Gizmodo has a scary and interesting article on the history of the mechanical vibrator. They interviewed Dr. Rachel Maines, author of The Technology of Orgasm, who provides some background on the development of sex toys.
It turns out there actually were vibrators before electricity, industrialization and Victorian taboo combined to create the precursors to the motorized gadgets we know today. The first identifiable model was a hand-crank device made in 1734, believe it or not.
The notion that women could be relieved of the illness of “hysteria” by genital manipulation to the point of orgasm, pardon me, I mean “paroxysm”, had been current in medical circles since Galen in the 2nd century. It just took a few hundreds of years for motors to be involved.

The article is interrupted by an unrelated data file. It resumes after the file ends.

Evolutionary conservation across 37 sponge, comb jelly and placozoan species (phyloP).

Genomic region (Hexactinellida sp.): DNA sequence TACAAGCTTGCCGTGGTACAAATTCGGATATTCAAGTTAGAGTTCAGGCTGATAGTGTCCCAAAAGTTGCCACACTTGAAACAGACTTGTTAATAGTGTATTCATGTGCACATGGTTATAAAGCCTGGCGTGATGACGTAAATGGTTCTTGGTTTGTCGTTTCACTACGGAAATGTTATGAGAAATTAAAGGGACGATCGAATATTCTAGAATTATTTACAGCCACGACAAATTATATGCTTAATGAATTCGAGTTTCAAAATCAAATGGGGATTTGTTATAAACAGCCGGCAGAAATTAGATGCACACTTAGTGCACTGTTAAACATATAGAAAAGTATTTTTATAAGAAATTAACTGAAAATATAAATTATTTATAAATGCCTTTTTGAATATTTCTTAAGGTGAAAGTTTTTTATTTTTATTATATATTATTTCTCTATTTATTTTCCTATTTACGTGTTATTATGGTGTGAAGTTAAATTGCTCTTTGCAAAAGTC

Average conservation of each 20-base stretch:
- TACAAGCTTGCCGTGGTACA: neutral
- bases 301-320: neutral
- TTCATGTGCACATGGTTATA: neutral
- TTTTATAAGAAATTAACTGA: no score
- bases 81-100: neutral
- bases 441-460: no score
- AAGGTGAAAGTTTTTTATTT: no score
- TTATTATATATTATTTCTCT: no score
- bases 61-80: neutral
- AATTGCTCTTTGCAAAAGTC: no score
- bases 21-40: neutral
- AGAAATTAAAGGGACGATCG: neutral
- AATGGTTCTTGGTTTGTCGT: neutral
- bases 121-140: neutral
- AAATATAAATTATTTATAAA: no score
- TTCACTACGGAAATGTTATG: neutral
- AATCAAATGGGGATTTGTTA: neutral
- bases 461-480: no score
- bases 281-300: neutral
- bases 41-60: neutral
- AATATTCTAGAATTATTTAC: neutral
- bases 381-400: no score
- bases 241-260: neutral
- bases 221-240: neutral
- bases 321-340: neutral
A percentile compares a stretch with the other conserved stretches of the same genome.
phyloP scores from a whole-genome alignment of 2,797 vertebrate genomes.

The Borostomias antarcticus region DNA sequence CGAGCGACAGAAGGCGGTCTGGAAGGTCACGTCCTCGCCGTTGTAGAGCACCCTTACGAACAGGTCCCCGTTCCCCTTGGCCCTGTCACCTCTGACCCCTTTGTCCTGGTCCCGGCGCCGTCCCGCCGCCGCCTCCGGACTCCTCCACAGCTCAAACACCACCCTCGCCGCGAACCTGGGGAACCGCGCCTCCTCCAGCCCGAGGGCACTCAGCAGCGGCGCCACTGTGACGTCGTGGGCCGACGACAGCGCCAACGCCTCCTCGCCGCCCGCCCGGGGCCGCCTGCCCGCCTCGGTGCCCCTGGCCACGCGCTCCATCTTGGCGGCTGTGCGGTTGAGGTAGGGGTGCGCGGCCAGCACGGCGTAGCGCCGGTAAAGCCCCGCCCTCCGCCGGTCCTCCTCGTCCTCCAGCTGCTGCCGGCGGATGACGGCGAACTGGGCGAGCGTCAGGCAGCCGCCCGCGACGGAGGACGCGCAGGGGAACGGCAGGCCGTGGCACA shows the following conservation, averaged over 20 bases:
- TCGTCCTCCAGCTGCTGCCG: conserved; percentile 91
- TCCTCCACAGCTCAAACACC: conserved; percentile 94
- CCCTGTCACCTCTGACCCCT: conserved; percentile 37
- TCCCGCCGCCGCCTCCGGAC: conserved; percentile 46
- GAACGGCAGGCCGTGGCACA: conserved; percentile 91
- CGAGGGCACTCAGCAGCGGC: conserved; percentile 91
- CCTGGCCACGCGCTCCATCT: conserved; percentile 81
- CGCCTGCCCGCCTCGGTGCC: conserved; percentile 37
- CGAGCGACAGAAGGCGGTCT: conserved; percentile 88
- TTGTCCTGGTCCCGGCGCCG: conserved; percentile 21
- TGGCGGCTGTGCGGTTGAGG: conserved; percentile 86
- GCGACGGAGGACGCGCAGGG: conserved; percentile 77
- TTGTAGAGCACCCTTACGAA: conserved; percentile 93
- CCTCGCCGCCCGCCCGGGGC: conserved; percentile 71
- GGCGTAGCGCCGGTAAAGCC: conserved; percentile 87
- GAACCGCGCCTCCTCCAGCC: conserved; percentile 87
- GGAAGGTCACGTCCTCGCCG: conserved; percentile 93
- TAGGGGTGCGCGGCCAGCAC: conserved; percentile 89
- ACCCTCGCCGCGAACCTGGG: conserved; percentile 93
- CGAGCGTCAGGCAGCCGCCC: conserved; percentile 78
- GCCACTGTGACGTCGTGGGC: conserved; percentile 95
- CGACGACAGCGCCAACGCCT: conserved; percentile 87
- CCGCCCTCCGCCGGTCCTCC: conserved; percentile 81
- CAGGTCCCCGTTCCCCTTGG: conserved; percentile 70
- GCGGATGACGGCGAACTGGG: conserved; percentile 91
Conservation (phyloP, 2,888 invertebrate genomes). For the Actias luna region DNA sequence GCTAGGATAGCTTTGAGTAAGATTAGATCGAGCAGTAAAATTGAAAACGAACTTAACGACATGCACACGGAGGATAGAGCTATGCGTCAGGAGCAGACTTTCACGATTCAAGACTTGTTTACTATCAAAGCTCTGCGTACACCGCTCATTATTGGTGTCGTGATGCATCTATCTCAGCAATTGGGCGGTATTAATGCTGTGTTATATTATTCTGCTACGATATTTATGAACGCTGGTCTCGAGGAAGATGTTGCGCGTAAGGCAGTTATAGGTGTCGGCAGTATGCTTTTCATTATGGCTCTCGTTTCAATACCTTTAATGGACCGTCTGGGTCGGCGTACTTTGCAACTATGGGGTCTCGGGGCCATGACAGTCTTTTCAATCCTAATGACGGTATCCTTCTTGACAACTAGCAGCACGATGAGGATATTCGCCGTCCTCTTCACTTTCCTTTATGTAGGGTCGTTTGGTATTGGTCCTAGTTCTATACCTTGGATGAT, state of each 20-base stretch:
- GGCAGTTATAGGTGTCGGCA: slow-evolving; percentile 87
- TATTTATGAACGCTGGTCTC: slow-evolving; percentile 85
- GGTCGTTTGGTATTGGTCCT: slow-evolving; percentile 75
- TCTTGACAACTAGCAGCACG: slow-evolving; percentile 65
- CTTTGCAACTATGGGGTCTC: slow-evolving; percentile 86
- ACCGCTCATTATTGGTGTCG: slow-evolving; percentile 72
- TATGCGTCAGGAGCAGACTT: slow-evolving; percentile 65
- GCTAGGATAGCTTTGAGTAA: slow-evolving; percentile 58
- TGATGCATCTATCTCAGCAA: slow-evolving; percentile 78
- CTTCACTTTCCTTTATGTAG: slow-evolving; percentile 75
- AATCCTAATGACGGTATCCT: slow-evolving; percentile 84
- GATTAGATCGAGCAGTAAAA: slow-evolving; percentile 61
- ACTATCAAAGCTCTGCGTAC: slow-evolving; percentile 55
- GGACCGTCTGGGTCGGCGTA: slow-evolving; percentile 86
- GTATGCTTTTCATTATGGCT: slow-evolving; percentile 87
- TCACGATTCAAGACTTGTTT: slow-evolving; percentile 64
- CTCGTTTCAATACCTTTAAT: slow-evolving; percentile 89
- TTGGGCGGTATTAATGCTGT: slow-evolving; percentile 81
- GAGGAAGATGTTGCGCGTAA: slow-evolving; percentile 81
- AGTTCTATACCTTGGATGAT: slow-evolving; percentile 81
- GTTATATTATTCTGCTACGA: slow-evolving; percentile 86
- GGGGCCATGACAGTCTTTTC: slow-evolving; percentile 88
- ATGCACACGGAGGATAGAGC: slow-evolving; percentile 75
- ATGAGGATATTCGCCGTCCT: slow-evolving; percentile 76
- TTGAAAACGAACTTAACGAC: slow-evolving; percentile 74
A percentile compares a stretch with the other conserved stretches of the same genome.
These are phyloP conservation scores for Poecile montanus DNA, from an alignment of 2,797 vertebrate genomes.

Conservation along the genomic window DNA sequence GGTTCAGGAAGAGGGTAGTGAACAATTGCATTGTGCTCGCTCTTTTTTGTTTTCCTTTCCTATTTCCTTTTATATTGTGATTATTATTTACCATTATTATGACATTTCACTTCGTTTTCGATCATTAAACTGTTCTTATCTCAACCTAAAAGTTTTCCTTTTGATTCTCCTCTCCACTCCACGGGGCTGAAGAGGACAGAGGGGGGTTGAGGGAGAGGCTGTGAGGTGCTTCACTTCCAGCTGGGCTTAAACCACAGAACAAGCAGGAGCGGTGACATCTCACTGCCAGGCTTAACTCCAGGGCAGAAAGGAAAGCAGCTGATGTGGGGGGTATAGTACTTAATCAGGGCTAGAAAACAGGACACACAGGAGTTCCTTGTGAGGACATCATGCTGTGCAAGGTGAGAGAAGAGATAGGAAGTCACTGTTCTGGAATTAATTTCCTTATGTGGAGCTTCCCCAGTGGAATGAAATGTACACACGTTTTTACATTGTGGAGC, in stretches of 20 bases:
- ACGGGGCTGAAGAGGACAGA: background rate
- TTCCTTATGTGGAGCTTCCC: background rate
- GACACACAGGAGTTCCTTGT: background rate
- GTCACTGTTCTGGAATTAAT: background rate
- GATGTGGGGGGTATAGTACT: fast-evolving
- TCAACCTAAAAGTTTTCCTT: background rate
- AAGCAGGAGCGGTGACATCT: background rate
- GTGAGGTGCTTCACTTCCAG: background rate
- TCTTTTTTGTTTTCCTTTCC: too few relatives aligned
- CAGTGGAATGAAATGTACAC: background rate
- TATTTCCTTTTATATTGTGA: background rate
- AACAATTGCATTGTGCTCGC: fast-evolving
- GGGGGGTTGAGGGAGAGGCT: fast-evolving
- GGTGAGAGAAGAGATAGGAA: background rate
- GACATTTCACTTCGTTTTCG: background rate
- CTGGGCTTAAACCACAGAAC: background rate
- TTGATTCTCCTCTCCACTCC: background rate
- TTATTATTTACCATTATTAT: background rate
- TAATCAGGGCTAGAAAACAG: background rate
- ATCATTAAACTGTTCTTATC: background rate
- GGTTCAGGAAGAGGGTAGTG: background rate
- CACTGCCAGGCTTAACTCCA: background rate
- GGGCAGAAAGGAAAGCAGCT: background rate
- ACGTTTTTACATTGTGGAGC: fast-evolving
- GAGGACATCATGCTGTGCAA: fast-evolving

According to Dr. Maines, all vibrators are just inefficient motors. “All motors vibrate. If you make a motor that’s especially sloppy, it’ll vibrate more. That’s the principle behind the vibrator: a very sloppy motor that’s designed to vibrate.” An efficient motor, such as the one that runs your fridge, would make for a seriously crappy vibrator. But the Manipulator, which was essentially an inefficient steam engine with a dildo attached to it, did the job swimmingly.
One of the first mechanical vibrators was the steam-powered Manipulator … invented by Dr. George Taylor in 1869. This monster machine hid its engine in another room with the apparatus sticking through the wall.
I’m going to put the picture after the jump because it’s basically a dildo attached to a train engine, so fair warning for the more delicate among us.
I know what you’re thinking: gee I hope I get one of those for Valentine’s Day, that happy day when 20% of the vibrators sold in a year are bought.
There’s a whole gallery more of such off-putting historical vibrators here.